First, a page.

Likewise, if you're a user, how do you make sure that code advertised as open source is, in fact, legitimate? You don't want to run the business on open source, only to have someone knock on the door months or years later and tell you the software isn't open source after all, and you need to pay up. That can be a real day-ruiner, as well as leading to a career change from information technology to the glamorous world of waste disposal (e.g., picking up waste paper in the park with a big, pointy stick).

    These are legitimate problems. They are also on their way to being solved. A company called Open Source Risk Management reviews code in open-source projects to certify their legitimacy, and will insure open-source users and developers against claims of intellectual property theft.

    Also, Pamela Jones, author of the popular Groklaw blog, is working on Grokline, a collaborative project to document the intellectual property ownership of Unix and Unix-like code.

    According to the project home page, Grokline is "designed to carefully trace the ownership history of UNIX and UNIX-like code with the goal of reducing, or eliminating, the amount of software subject to superficially plausible but ultimately invalid copyright, patent and trade secret claims against Linux or other free and open source software. If there is any code out there that represents a conceivable risk of that kind, we'd like to identify it and mitigate the litigation risk now. If there isn't any valid claim that can be made, we'd like to be able to prove it."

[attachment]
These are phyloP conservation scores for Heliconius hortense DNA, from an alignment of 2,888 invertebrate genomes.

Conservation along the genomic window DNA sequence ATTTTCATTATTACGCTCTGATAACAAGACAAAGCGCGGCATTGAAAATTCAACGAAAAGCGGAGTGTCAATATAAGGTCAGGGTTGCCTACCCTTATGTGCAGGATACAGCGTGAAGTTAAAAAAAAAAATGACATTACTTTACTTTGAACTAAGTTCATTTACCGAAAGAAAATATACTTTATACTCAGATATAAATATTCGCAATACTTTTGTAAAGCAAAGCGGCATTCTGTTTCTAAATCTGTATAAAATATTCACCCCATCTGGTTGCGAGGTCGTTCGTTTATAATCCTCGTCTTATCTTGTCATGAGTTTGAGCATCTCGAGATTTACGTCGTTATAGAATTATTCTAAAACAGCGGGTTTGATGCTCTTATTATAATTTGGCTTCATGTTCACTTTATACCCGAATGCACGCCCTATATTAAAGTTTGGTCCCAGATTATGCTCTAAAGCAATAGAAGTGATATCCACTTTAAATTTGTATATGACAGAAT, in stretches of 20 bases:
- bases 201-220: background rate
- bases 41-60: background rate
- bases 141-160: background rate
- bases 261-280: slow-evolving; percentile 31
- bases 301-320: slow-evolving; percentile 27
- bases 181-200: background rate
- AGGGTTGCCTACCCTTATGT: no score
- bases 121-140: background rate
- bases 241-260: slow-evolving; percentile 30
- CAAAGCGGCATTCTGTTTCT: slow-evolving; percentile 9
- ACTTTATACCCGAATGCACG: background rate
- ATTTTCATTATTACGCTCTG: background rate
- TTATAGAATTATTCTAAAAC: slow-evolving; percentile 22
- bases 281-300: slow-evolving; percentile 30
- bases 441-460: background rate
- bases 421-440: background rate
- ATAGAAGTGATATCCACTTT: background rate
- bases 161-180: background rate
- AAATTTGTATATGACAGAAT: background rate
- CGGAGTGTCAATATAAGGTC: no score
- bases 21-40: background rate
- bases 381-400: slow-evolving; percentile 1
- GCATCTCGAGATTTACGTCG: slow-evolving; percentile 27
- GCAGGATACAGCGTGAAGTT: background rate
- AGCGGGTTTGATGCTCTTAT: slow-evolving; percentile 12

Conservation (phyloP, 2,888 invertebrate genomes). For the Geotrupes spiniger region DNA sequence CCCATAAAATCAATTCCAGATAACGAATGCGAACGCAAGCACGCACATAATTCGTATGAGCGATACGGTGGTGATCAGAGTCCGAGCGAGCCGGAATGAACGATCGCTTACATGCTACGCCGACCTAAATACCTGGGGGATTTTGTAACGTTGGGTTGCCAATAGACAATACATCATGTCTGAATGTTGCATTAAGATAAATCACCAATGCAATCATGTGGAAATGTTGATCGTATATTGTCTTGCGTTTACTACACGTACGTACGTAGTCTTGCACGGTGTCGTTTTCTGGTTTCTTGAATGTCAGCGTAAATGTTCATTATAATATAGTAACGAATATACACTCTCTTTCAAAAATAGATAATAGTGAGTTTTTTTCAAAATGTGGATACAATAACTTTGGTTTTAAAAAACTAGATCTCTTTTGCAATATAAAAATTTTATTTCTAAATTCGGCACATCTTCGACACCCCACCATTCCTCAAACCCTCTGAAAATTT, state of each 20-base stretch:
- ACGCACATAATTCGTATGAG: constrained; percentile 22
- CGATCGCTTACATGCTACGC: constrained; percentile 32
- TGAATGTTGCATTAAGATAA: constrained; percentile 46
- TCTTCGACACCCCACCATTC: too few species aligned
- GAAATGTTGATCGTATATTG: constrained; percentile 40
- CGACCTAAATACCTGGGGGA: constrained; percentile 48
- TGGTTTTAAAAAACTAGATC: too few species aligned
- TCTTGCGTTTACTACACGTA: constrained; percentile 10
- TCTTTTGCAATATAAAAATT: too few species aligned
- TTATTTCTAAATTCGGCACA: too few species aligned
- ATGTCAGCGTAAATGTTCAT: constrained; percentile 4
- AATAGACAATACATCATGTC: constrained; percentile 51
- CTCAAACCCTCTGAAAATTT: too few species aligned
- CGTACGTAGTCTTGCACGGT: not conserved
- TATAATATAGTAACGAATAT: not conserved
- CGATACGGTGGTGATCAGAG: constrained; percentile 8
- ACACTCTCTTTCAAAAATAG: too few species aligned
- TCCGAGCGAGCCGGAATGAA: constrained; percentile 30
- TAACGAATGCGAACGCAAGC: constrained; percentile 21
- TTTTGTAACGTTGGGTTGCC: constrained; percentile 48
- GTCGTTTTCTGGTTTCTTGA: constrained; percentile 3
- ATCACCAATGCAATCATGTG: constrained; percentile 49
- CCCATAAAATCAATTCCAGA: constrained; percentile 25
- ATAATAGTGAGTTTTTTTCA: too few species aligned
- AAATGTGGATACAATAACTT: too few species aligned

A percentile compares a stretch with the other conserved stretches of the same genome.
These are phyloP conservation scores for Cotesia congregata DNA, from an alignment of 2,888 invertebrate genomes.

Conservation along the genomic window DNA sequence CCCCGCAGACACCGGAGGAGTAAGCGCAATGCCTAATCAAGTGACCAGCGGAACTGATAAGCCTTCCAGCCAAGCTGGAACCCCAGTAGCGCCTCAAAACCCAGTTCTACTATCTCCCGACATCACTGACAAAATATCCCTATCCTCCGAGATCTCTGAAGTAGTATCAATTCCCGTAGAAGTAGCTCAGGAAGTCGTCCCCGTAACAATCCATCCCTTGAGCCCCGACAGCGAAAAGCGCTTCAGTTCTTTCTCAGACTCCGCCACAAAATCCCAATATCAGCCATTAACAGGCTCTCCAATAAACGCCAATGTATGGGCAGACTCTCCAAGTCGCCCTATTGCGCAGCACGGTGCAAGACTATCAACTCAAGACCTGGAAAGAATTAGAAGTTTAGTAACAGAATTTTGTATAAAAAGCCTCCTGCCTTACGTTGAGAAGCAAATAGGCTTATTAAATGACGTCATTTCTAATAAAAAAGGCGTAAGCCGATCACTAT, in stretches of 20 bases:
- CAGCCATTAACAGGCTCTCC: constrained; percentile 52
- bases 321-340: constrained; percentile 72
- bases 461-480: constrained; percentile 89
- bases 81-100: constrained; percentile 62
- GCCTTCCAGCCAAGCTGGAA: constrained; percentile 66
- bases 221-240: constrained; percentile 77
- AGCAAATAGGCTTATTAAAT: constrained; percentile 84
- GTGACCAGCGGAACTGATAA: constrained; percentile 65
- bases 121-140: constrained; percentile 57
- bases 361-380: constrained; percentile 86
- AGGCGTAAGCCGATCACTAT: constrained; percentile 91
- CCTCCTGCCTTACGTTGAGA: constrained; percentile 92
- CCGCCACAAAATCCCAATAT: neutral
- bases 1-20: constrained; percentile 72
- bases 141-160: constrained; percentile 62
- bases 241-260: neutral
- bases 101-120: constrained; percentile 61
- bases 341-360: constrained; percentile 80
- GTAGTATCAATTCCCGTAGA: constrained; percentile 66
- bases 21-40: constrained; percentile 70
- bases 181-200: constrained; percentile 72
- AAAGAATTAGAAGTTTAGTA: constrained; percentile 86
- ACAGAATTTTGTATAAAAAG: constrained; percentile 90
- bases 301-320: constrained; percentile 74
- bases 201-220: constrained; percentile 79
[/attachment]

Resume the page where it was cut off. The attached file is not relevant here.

Grokline and the OSRM efforts come as open source faces increasing pressures from private intellectual property concerns. OSRM identified 283 patents that could pose a threat to Linux, including two dozen owned by Microsoft.

    And, while support from big companies like IBM and Novell has been a benefit for Linux, those companies have their own agendas, which may not always be in alignment with the open-source community.

    And of course there's the SCO lawsuit. 'Nuff said about that.

    Threats by proprietary vendors who believe their intellectual property rights were infringed are a problem for the open-source community--but the problem is manageable. We'll bring you more news about the open-source community's protections against intellectual property claims in coming weeks.